Sara Veal

Brunonia Barry’s The Lace Reader, a delicately crafted mystery about generations of women in Salem, Massachusetts, is deceptively light, yet intricately patterned, much like lace itself. A mesmerizing first novel, it casts a powerful spell with its involving exploration of memory, misogyny and magic.

Like all the women in her family, Towner Whitney can read the past, present and future in patterns of lace, particularly in the Ipswich lace handmade by the ladies of Salem using centuries-old methods.

It’s a curse as much as a gift, with a disturbing vision catalyzing her departure from Salem 15 years previously. She returns home when her beloved great-aunt disappears, an event that forces her to confront her fractured and forgotten past, and discover what really happened to her twin sister all those years ago.

The Lace Reader reads like a dream, with misleadingly simple prose. While a sense of melancholy pervades and many dark subjects are addressed – loss, abuse – it’s also often funny, with an appropriate touch of wit breaking through like sunshine though heavy clouds.

Although the tale is full of magic and witches, it’s the kind that exists in real life, the kind that is part of modern Salem life, both for the benefit of tourists – tarot readings, historical recreations – and as an expression of the characters’ beliefs and insight.

Lace reading is heightened intuition – Towner remarks that everyone has a capacity for it – and seemingly fantastic events – disappearing acts, hauntings – are plausibly explained. Barry also sees and reveals the magic in reality, such as a “sparkling trail” of phosphorescence that follows a pair of lovers as they swim, which adds a fairytale quality.

As one might expect from a novel revolving around crafts – witchcraft and handicraft – women dominate the narrative. Most of the women are damaged in some way, victims of the men in their lives, much like the persecuted Salem “witches” of the past. Yet many are also strong, channelling their power through creativity and solidarity.

The main women in Towner’s life are warriors in their own way. Her mother May, though a hermit on her own island, rescues battered women and facilitates their completely self-reliant lifestyle – they grow and pick their own food, and even make the flax for their lace.

Great-aunt Eva is a Salem institution, able to pull strings to help others, and acting as a guide in both etiquette and matters of the heart. Though she disappears at the very beginning, she retains a strong presence throughout, guiding Towner and the reader towards the truth.

Lyndley, Towner’s long-deceased twin, recalled in flashbacks, is vivacious despite her difficult home life. Ann Chase, the most famous witch in Salem, is witty and supportive, a source of occasional refuge for Towner as she readjusts to her return.

Angela Rickey, a waif who also disappears, acts a thread that reconnects the women, demonstrating the way history inevitable repeats itself when patterns are kept intact.

While misogyny is explored – especially through the figure of Cal Boynton, a charismatic cult leader who has cast a dark shadow on the Whitney women’s lives – the men also receive nuanced characterization.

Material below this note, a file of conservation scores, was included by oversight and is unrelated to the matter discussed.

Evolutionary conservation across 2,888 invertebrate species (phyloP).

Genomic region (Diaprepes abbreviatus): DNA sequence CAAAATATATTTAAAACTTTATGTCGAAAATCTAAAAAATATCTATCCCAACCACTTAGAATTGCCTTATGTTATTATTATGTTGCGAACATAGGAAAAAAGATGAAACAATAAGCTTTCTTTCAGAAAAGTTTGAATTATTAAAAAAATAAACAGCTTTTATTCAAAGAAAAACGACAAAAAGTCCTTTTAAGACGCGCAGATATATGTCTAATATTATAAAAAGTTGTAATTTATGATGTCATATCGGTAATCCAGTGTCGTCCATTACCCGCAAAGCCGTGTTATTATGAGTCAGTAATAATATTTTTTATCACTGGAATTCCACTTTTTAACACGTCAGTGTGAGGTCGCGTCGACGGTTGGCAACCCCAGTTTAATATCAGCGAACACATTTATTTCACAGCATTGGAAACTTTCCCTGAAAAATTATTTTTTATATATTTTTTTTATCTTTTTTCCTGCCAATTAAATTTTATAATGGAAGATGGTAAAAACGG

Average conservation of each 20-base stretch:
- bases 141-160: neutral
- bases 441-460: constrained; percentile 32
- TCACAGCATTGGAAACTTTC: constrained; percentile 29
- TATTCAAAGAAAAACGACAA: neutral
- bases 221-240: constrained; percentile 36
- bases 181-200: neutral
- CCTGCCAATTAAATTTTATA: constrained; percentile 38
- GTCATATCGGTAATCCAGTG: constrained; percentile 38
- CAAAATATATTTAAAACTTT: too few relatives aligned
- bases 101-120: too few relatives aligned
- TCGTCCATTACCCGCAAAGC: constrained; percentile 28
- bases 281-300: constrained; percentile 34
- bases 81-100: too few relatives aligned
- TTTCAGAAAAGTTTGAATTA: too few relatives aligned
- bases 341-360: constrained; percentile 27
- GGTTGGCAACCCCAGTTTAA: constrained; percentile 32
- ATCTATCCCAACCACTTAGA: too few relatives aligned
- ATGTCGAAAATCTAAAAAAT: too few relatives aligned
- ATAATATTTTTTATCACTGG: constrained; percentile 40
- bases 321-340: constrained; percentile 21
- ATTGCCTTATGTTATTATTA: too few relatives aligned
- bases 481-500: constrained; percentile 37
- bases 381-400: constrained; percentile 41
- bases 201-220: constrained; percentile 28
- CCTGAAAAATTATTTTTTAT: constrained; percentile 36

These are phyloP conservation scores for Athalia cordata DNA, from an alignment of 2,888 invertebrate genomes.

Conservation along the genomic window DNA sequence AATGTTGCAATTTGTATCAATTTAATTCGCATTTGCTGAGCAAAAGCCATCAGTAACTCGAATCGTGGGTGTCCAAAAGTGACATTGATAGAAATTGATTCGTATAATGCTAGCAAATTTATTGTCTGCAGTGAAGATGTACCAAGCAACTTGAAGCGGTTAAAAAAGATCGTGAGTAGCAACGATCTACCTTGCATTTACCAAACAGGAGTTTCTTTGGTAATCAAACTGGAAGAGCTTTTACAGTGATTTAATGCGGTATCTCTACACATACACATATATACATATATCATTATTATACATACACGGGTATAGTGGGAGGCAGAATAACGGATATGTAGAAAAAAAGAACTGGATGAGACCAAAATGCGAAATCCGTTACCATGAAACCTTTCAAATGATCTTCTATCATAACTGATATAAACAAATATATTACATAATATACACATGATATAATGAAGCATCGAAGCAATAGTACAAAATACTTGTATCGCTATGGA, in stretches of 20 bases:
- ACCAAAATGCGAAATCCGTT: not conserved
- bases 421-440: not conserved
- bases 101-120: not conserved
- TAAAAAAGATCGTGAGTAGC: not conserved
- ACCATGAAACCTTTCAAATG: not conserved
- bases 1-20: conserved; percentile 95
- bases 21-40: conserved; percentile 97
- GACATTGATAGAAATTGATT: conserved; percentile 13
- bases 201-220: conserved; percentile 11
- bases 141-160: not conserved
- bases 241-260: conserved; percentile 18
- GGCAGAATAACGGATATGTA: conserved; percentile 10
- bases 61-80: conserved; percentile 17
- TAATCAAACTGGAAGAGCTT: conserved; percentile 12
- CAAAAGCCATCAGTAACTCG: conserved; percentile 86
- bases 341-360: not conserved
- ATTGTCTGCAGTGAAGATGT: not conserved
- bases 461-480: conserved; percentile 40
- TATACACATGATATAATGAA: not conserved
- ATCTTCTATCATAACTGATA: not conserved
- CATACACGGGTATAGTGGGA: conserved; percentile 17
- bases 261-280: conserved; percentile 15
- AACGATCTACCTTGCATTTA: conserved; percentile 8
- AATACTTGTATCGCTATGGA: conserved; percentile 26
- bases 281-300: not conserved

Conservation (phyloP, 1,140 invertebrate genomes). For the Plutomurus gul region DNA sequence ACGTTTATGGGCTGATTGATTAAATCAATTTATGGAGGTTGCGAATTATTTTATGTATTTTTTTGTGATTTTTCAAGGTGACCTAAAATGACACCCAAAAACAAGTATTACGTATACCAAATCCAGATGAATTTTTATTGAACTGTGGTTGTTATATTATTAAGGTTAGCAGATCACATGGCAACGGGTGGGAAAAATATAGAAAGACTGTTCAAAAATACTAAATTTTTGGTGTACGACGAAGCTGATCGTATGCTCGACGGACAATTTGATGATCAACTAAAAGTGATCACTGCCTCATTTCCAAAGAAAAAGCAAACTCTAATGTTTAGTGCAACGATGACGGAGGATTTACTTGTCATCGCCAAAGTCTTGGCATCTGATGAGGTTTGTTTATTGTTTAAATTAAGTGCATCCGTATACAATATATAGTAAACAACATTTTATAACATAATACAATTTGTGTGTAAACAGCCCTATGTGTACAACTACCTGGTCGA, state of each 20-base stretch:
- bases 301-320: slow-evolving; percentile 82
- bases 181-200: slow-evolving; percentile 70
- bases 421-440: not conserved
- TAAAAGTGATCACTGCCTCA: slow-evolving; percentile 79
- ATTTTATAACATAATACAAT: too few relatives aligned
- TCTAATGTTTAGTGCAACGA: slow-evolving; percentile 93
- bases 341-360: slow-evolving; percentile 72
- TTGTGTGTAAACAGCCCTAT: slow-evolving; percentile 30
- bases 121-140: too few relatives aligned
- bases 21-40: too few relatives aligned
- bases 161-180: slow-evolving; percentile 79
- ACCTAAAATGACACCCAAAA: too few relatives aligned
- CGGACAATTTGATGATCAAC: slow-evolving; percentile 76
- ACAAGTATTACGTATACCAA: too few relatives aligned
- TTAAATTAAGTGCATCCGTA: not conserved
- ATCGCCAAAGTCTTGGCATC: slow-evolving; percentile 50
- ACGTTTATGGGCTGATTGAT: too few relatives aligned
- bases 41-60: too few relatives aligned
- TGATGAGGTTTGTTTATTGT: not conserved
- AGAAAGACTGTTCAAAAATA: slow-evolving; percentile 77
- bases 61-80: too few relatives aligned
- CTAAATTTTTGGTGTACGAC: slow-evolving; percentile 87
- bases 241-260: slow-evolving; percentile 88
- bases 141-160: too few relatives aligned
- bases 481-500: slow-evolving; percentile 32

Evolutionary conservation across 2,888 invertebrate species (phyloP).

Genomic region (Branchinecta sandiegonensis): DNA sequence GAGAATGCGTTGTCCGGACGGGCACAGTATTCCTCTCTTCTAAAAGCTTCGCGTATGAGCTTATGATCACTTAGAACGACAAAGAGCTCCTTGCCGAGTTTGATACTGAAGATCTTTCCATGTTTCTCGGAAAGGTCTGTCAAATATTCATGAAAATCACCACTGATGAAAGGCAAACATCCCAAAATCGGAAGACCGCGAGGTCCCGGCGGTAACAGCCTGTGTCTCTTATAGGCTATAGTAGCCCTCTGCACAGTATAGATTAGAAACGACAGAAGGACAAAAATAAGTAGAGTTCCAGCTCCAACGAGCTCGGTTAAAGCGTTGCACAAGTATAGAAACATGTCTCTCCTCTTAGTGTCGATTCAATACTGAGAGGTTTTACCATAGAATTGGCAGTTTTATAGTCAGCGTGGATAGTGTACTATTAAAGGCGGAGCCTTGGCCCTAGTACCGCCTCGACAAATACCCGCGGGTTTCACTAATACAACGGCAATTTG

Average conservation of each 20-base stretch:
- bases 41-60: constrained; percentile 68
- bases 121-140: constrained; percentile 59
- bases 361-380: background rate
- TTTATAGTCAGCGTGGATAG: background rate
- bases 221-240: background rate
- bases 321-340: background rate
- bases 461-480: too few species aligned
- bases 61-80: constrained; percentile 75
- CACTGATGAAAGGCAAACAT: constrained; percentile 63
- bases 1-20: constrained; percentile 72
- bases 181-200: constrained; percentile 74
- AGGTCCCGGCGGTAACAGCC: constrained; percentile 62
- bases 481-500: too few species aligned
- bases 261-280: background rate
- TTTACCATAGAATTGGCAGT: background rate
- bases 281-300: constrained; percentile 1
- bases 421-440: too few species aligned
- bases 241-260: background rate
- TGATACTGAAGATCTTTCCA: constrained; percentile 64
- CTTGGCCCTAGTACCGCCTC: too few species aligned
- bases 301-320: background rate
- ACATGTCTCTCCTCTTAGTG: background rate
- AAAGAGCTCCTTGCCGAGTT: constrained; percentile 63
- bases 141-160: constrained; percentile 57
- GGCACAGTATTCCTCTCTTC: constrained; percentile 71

Detective John Rafferty, a transplanted New Yorker who has been assigned to the case of Eva’s disappearance is compassionate and curious. Beezer, Towner’s brother, has his own ways of dealing with their shared history and displays constant concern for his family. Jack LaLibertie, Towner’s first love, is both Prince Charming and pathetic, as trapped by past events as she is.

Towner herself is elusive, unsure of her past and – like the author – has a gift for writing that allows her to embroider her history, mending the many holes with her active imagination. The reader can never be sure of her interpretation of events – and neither can she.

This tale’s mystery and complexity is deepened by the layered narrative, which comprises Towner’s unreliable narration, Rafferty’s third-person perspective, police reports and excerpts of Towner’s journal and Eva’s The Lace Reader’s Guide.

Clues and revelations are artfully hidden throughout – the reader is invited to play both detective and lace reader, gazing into the story’s patterns to find the truth. Once the bigger picture becomes clear, you’ll want to re-read again and again – and will likely be able to see something different each time.

The lace motif is effectively exploited, working as metaphor, plot device and clue. Towner receives a piece of lace before she returns to Salem, which acts as a net to draw her back into her past. She clears all the lace from Eva’s home as if they were cobwebs. The Ipswich lace is often described as imperfect and flawed – yet beautiful – like Towner and May’s girls who have revived the tradition.

The lace, particularly through Eva’s guide, also serves as a unique lens through which to view Salem’s long history, hinting at the hardships the colonial women endured and the creative ways they adapted – another reflection of female power, specifically the power of the Whitney women.